Greetings World O’Technology. I am back. You might have been curious as to where I have been the last couple of days. (Oh wait? You didn’t notice? Well, for the sake of this post, let’s pretend you did 😉 Anywho, I temporarily disappeared. No writing. Minimal productivity for three whole days. And not because I was unmotivated. Not because I didn’t have anything to write about (believe you me, there are enough little thought bubbles floating around in my head for a lifetime of blogposts– quantity vs quality perhaps?) What did I do on my brief sabbatical? I took some time to “Sharpen the Saw.”
Before I get too far into this, let me set a bit of context. Stephen Covey (the guy who wrote Seven Habits for Highly Effective People) deems his 7th habit as “Sharpening the Saw.” Many of you might be familiar with this concept, but let’s review. One version of the story goes like this:
Two old school lumberjacks were out in the deep foresty woods of Kansas… Ok, Georgia. Ok, somewhere with a lot of trees. Anyway, they were, as do most lumberjacks, cutting down trees. Lumberjack #1, we will call him LJ (lumberjack) Jim, was furiously working at a high rate of speed. He was desperate to get home to his beloved wife who’s wife had agreed that if he would get home in time for supper, that he could have the remote for the ENTIRE evening. (Talk about man motivation eh?) LJ Jim pressed forward, sweat dripping, never stopping.
LJ #2, we will call him LJ Bob, was also intensely sawing away to make his quota for the day, because his beloved wife promised if he made it home before dark, that he would get eat a Buffalo Wild Wings once a week for the rest of year. (Again, man motivation.) LJ Bob, however, had a slightly different strategy. While he still worked very hard, he would stop for about 3 minutes every hour to sharpen his saw. Take a wild guess who was chowing down on 24 Asian Zing wings four times per month and who was stuck watching “Say Yes to the Dress?”
Ok, the moral of this “slightly” modified story is this: We all have goals, most of us have a desire to work hard. That is all fantastic. However, if we work furiously ALL the time without taking a few precious moments to sharpen our saw, we are going to be very dull, not staying sharp and essentially working harder instead of smarter. It’s exhausting.
So, what do we do? First of all, we should all try to take a few moments from our day to have a smidge of quiet time with the Lord, listening to Him and maybe even spending it in his word. As it says in Hebrews 4:12 “For the Word of God is living and active. Sharper than any double-edge sword…” That alone will set you on a path for motivation and success throughout your day (hint: This could be a soon-ish future topic of blogging, so stay tuned!)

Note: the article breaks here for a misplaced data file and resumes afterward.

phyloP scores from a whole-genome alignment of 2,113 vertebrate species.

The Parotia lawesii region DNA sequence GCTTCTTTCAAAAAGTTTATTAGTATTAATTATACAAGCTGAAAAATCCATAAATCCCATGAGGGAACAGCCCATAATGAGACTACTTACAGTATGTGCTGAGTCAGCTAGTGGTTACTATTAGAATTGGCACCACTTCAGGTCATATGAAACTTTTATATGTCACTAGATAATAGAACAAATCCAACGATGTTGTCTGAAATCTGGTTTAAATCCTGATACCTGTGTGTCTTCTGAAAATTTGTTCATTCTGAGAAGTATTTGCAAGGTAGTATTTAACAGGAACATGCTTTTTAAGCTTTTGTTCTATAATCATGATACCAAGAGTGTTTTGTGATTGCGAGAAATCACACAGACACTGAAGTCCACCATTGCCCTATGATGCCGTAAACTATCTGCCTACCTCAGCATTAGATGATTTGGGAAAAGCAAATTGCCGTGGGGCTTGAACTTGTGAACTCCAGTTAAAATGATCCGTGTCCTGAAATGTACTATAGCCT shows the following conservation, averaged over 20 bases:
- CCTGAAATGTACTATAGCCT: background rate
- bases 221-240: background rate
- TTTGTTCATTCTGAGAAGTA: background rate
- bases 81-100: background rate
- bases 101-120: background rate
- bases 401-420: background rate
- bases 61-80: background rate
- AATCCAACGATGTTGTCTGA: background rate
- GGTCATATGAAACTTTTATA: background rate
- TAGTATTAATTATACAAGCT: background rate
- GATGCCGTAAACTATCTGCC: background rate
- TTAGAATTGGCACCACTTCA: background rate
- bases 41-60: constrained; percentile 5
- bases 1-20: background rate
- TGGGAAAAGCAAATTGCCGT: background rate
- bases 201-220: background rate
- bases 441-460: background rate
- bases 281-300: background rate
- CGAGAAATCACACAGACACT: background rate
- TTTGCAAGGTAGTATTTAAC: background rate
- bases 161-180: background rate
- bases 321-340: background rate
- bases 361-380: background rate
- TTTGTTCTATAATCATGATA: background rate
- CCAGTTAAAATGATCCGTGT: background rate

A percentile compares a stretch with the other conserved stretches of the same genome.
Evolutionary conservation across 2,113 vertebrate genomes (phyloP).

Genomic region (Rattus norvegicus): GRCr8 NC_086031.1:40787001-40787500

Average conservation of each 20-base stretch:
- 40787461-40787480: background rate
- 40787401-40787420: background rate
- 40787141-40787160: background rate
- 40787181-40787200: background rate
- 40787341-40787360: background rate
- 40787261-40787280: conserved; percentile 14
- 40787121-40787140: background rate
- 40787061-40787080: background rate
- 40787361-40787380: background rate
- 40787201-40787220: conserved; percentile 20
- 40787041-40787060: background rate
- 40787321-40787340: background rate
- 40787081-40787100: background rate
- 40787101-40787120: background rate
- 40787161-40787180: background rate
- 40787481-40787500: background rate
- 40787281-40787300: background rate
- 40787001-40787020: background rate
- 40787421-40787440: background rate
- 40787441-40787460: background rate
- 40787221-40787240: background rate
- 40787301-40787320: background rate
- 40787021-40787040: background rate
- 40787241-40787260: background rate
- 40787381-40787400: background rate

But all your saw-sharpening activities don’t have to be time-consuming, extremely routine or overly intellectual/spiritual. It can be a few moments or an activity to get you away from the daily grind and bring you to a grinder to make you sharp once again! Working/living tired and stressed sometimes builds up and become counterproductive. But Sharita… I don’t have TIME/MONEY/ABILITY/ETC to sharpen the saw! My response? Make a bit of time. Get creative. Your ME time is important.
How do YOU sharpen the saw? Take 15 minutes a week (or a day if you can spare it) to do something semi-unproductive but rejuvanting (I am not talking slothful behavior here… recharge, sharpening behavior instead.) Read a non-school book. Take a hot soak in the tub (my next stop, fyi.) Pray. Listen to music. Run away from the “world” to a secluded place in nature/bookstore/yogurt shop. Drink a fancy cup of coffee. Go for a run. Meditate. Sit on the porch and watch it rain. Play an instrument. Sleep in without feeling guilty. Drink a glass of wine (note: glass. Not case. Not box. Unless it is spread over a period of time– with friends 😉 Find a reason to LAUGH. (“A cheerful heart is good medicine… Proverbs 15:30) You want me to continue?
Sharpening the saw doesn’t have to be an excursion, costing a ton of cash. Because let’s be honest, time and money are two things that always seem to be semi-strapped. But if we can take a few minutes each day to just BREATHE, we can be that much sharper in our daily tasks, furthering the kingdom of God, so that when we say “TIMBERRRRRRR!!!” for the final time, we hear an echo of “Well done, my good and faithful servant.” (Matthew 25:21)
Living and active through Him,
“Six days you shall labor, but on the seventh day you shall rest; even during the plowing season and harvest you must rest.” — Exodus 34:21